This puzzle mallet is seemingly made by magic.
by Roy Underhill
From the April 2012 Issue, #196
It can’t come apart, but, problem is, it can’t go together!
Legend has it that Abraham Lincoln invented this mysterious mallet. The trouble with ordinary mallets, in his time as now, was that they kept “flying off the handle.” President Lincoln, having the same problem with his fractious Congress, created this presentation mallet with a head that could never come loose. The handle joins to the head with a central tenon and two shallow dovetails passing up the sides. The taper of the dovetails makes it clear that they can’t be retracted. Obviously then, they must have been sprung in from the sides – yet a quick look at their ends shows them dovetailed against that possibility as well! Not only can the head never come off – far worse, it can never go on! So proud of it was Lincoln, that he mentioned it in his second inaugural address, uttering his famous phrase: “With mallets towards none.”
Article: Read Roy Underhill’s article on cutting a single rising dovetail.
Web site: Take a class with Roy Underhill at The Woodwright’s School.
Article: Read woodworking historian Stephen Shepherd’s 2001 article on making a puzzle mallet.
Videos: The 2011-2012 season of “The Woodwright’s Shop” is now available for online viewing.
In our store: “The Woodwright’s Guide: Working Wood with Wedge and Edge.” Read more
A welcome ‘voice’ from the past.
By Roy Underhill
From the February 2012 issue #195
Buy the issue now.
Satellites beep around the globe, kids scream about the band from Liverpool, and after 41 years you’re about to hang it up. Before you do, there’s one more length of rosewood on your bench, one more steel blade – one more try square to complete.
WEB SITE: Visit The Woodwright’s School.
VIDEO: Watch Roy use his passer drill.
IN OUR STORE: “The Woodwright’s Guide: Working Wood with Wedge & Edge,” by Roy Underhill. Read more
Amaze your friends with quadrilateral and rising dovetails. By Roy Underhill Pages: 38-39 From the November 2011 issue #193 Buy this issue now An ordinary day in the shop, but suddenly, you’re dovetailing through another dimension, a dimension not only of sight and sound, but of mind. You’re on a journey into a woodworking land … Read more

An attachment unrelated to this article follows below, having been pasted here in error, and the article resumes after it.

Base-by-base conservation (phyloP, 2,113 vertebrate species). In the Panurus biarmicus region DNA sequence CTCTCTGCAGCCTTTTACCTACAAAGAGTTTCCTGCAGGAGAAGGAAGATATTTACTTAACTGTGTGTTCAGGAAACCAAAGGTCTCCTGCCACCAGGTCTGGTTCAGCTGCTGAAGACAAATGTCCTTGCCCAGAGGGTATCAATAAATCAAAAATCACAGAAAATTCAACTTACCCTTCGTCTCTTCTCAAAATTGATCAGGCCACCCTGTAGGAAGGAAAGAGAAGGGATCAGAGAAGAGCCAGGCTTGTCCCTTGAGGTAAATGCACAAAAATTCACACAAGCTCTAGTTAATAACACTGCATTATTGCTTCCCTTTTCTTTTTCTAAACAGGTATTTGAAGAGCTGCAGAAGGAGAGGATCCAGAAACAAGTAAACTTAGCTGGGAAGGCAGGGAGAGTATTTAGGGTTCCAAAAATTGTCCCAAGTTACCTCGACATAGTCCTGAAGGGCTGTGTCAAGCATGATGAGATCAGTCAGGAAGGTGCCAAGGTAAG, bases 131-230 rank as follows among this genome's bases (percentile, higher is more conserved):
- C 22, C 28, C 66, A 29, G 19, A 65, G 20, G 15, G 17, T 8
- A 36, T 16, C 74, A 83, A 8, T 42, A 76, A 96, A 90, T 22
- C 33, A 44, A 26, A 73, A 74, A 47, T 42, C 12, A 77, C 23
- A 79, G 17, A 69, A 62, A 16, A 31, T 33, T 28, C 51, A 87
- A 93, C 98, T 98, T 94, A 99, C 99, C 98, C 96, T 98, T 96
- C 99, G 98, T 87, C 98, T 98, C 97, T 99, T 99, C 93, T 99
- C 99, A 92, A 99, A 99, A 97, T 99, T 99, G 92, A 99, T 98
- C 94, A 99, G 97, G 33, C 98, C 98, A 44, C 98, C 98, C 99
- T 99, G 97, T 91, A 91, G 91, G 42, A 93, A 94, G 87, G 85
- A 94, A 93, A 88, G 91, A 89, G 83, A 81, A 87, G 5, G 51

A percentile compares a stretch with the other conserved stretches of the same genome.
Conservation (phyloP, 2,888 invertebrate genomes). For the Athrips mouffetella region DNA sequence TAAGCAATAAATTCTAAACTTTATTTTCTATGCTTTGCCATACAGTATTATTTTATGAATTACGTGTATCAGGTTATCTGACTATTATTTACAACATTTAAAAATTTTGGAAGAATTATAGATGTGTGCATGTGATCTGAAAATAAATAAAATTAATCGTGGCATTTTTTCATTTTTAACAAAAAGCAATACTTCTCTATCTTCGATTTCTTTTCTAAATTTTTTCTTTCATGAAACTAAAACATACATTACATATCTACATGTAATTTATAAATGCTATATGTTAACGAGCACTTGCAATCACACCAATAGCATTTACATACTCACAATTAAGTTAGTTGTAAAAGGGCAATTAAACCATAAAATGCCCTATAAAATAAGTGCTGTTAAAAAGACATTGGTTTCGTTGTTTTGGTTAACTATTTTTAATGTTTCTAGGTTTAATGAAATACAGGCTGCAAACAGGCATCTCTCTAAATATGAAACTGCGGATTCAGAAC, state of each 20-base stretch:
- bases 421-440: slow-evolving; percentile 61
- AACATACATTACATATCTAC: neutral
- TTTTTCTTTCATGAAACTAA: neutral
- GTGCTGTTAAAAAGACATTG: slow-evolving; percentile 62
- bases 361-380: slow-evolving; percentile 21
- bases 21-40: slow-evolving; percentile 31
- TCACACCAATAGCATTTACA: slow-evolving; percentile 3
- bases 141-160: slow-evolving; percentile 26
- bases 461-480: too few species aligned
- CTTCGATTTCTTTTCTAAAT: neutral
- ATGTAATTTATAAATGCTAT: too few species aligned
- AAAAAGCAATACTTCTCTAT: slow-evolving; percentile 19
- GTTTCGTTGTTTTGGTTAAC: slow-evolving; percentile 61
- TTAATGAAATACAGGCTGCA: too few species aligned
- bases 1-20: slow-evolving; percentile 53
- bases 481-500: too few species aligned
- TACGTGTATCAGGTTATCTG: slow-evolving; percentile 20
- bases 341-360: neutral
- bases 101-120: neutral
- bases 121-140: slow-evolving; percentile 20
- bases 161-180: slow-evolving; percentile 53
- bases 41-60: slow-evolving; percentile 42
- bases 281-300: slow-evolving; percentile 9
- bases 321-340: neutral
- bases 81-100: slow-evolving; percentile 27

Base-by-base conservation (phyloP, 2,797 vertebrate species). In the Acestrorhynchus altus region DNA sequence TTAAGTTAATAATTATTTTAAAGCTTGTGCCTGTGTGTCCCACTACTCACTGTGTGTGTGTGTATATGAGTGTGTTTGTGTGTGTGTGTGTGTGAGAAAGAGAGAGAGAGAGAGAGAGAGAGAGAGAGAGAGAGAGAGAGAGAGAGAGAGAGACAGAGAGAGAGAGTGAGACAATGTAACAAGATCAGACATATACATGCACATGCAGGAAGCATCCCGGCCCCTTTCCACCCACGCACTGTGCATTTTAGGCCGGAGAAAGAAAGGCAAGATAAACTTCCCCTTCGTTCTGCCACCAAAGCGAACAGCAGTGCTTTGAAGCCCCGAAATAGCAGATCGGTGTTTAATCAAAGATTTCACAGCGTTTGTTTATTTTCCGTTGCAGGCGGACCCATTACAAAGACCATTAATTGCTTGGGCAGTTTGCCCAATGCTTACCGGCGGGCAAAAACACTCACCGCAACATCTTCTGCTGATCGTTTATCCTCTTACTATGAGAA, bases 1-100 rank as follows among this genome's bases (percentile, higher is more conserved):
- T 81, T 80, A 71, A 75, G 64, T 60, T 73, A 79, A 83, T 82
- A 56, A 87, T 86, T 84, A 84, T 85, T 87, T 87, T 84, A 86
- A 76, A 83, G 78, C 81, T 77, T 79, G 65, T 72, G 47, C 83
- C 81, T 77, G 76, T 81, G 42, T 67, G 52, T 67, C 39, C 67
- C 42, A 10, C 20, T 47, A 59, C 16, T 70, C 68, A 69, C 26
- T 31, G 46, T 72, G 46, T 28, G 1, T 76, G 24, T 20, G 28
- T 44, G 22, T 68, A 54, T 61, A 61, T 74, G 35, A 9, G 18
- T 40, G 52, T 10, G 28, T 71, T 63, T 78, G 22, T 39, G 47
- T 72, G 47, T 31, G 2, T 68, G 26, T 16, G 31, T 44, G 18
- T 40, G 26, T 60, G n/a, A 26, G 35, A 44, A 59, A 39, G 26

A woodwright translates (and channels) the 18th-century French Master.
By Roy Underhill
From the February 2011 issue #188
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Translating André Roubo’s instructions from the 18th-century French is a delight, for he speaks to you as if he’s just stopped by your bench. The level of detail assures you that this is something he has done himself, and the money-saving tips remind you of his early days as a poor apprentice. Even the way he often leaves out the first thing you should know until the very last gives you the sense of a mind overflowing with knowledge.
This little bookstand from plate No. 331 of “L’Art du Menuisier” will give you a quick dip into the torrent of his genius. It’s a modest but appropriate introduction to the man, because books truly bookended his life story – as we’ll see when we first walk a few miles in the boots of Monsieur Roubo.
Video: Watch select episodes of “The Woodwright’s Shop” online.
School: Discover Roy’s “The Woodwright’s School.”
In Our Store: The eight benches in Roubo’s shop are pictured in Plate 11, which we offer as a poster suitable for framing.
In Our Store: “The Woodwright’s Guide: Working Wood with Wedge & Edge” and other books and articles by Roy.
Blog Post: “Use a SketchUp Model to ‘Get It’
Blog Post: “Another Way to Do It”
Not too big, not too small. This chest is a handy size for a basic set of tools. By Roy Underhill Pages: 32-39 From the June 2009 issue #176 Buy this issue now It’s the modern joiner’s dilemma. An old house over in the next county has missing mouldings on the mantel, a kicked-in panel … Read more
A boring task turns into a history lesson. By Roy Underhill Page: 64 From the April 2010 issue #182 Buy this issue now One day in Williamsburg, a message reached me at the carpenter’s yard that the cabinet shop was shorthanded and needed help. I figured it was some high-end task like dovetailing a chest … Read more
By Roy Underhill
From the August 2010 issue #184
Buy this issue now
I ran out of mutton tallow this morning! I searched my tool chests, under the benches and in the drawers hoping to find just enough white magic to ease the passage of the big jointer plane up and down the long shooting board. But all the grease boxes were licked clean – the cupboard was bare. Must … find … tallow!
It was a set of smelly black British planes that started me down the slippery slope of the tallow trail. Unlike American planes, British planes are often black from ceaseless soaking in linseed oil and relentless rubbing with tallow – a practice that was perhaps not so good in the long run. Aside from linseed oil turning planes black with age and dirt, the royal armorers at the Tower of London have recently discovered that the walnut stocks of the Brown Bess muskets that they have been rubbing with linseed oil since the time of King George are getting a bit soft. They now recommend that you switch over to wax after 250 years or so.
Video: “The Woodwright’s Shop” episode in which Roy makes his dovetailed puzzle grease box is available free online.
Blog: Kari Hultman (“The Village Carpenter”) makes Roy’s puzzle box.
Web site: Take a class at “The Woodwright’s School” in Pittsboro, N.C.
To buy: Roy’s latest book is “The Woodwright’s Guide : Working with Edge and Wedge.”